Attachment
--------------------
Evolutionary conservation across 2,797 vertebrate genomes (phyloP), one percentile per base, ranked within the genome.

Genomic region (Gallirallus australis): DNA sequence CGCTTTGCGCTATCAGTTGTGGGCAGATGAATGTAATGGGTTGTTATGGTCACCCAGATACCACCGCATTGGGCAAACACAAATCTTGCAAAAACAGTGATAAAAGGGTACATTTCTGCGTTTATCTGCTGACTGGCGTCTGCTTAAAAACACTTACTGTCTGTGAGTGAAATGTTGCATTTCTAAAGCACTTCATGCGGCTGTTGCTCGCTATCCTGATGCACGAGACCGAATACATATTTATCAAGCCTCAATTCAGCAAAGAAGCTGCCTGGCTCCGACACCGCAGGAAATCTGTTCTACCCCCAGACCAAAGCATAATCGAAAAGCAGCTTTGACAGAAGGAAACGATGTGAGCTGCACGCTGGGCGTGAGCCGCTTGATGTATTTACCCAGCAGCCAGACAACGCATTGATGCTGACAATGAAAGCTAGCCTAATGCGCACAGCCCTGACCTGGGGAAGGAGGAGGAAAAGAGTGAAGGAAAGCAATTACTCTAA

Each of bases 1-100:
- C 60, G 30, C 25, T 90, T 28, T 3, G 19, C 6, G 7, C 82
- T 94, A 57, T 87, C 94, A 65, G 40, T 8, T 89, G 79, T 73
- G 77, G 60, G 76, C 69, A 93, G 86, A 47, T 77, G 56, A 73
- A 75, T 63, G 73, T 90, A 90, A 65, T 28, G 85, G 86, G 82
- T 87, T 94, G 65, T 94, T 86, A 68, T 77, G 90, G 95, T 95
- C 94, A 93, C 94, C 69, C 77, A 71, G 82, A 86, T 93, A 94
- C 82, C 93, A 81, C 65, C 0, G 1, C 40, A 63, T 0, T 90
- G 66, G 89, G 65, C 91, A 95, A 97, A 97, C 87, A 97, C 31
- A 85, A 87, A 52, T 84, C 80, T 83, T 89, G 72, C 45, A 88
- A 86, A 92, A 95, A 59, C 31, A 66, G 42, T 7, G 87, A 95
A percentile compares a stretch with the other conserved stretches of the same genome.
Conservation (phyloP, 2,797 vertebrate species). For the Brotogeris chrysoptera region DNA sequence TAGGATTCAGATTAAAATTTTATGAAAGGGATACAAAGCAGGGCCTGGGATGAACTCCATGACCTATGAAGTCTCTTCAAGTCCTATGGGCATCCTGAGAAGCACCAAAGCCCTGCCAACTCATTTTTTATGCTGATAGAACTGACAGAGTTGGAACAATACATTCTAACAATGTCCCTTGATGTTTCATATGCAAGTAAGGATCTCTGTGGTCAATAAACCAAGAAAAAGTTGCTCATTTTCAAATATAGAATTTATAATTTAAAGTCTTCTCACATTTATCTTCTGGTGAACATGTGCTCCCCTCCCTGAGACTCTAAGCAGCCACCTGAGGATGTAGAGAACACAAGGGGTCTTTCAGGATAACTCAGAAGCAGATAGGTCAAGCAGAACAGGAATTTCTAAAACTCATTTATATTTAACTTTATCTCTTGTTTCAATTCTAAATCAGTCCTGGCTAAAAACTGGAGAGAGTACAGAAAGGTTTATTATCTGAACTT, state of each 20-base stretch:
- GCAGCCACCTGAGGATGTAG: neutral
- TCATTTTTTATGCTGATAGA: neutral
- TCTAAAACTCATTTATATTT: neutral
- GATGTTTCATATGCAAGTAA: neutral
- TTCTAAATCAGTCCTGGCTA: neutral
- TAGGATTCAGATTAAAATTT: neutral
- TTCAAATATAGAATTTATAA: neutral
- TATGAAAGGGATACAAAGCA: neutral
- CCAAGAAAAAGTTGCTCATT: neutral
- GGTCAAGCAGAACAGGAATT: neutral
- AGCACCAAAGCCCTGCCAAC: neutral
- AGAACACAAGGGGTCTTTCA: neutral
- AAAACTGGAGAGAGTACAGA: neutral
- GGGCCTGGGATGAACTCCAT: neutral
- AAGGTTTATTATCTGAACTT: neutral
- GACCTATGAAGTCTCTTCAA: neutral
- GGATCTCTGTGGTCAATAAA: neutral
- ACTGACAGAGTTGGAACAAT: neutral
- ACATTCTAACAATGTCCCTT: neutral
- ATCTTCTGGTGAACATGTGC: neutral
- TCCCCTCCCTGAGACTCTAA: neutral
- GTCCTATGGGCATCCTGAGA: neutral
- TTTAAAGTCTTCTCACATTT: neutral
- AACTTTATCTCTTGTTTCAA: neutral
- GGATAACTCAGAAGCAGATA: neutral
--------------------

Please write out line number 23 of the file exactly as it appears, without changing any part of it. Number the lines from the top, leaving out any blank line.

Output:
- TATGAAAGGGATACAAAGCA: neutral